The Governor plans to transfer nearly one million children in Healthy Families into California’s already overstretched Medi-Cal program over a brief nine-month period, starting in October 2012. Not only does it leave the Medi-Cal program inadequate time to prepare to receive so many new kids and get them set up properly in a new health care program, but families are already facing difficulties finding a doctor or dentist who will take their kids under Medi-Cal. So Medi-Cal needs more time to shore up the network of doctors for the children it already serves before stretching its capacity to add almost 900,000 more children. This is not the time to move nearly a million children from Healthy Families.

Instead of this overreach that could undermine the progress made in promoting healthy kids, a common sense, alternative approach is recommended by over 40 organizations. We recommend a more gradual shift, moving 200,000 Healthy Families kids into Medi-Cal-those kids who, based on the new federal health reform law, will be enrolled in Medi-Cal with their families by January 2014.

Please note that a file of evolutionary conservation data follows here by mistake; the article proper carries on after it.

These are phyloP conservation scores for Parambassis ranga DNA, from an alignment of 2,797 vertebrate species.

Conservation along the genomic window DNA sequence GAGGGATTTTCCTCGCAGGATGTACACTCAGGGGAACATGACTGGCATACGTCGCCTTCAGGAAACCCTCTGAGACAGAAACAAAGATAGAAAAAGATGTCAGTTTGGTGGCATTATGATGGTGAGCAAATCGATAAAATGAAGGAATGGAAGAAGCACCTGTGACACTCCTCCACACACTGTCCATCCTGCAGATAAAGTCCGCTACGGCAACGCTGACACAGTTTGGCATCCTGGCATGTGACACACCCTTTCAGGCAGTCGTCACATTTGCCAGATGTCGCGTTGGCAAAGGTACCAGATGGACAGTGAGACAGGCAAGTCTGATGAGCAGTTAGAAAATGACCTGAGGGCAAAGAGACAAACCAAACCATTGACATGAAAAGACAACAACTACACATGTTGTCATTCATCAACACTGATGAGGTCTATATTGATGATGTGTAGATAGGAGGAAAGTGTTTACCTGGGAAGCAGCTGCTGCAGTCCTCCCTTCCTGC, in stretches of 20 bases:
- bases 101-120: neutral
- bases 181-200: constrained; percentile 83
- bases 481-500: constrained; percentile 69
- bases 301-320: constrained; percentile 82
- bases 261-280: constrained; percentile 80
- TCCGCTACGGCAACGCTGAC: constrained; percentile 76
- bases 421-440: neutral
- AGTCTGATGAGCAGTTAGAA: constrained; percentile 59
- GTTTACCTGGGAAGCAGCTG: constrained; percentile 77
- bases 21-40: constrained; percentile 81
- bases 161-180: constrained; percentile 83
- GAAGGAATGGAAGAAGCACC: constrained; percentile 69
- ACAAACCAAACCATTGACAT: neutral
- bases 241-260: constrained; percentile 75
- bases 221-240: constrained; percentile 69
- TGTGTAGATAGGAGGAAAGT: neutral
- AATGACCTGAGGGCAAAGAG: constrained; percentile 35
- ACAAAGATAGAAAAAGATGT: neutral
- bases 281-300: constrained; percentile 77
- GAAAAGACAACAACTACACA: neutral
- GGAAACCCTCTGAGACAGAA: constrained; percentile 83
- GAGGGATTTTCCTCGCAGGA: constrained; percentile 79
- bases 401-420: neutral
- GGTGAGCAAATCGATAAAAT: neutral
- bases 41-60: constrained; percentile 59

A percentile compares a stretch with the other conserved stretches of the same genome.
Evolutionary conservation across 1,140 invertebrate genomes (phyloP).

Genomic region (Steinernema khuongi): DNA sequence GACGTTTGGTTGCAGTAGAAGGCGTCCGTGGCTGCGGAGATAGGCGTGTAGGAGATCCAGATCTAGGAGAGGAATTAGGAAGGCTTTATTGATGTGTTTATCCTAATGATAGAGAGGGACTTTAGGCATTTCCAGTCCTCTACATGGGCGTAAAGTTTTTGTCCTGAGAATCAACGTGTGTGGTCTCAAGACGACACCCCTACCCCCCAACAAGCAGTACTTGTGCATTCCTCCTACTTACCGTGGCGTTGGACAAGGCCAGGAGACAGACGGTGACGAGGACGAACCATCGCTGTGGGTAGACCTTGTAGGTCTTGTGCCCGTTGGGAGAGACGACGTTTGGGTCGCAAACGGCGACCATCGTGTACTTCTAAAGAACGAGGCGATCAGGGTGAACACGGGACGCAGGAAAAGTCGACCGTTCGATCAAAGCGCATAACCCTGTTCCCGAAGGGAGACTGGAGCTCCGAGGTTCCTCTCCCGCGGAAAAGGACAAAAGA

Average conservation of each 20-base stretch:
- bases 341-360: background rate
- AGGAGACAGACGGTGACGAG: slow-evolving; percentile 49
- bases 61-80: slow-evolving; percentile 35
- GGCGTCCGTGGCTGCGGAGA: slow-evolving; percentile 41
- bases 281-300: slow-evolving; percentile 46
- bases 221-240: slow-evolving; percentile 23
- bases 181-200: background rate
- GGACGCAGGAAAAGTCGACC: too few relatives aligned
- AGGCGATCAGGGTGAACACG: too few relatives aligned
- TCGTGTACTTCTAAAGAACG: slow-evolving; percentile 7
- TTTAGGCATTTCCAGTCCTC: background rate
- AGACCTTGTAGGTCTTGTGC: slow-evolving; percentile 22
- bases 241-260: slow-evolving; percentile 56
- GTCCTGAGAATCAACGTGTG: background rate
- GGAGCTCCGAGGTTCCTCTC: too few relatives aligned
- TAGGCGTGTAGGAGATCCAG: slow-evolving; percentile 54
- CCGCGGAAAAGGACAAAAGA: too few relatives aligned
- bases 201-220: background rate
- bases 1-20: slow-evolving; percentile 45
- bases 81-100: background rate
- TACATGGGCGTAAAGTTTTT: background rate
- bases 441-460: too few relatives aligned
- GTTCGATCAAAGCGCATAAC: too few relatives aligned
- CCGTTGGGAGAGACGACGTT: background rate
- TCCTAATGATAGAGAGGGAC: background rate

Last week, Governor Brown released a May revision to his budget proposal that ignored recommendations for an incremental approach. These huge disruptions to health care programs for nearly a million children do not even produce significant budget savings, so why put these children at risk? Any parent sending their graduates off to their future knows that being a parent is a tough job, 365 days a year. Today’s parents should not face a lack of access to health care for their children. The Governor and Legislators should protect the children covered in Healthy Families AND help parents and the families that rely on them to have healthier–and more secure– lives.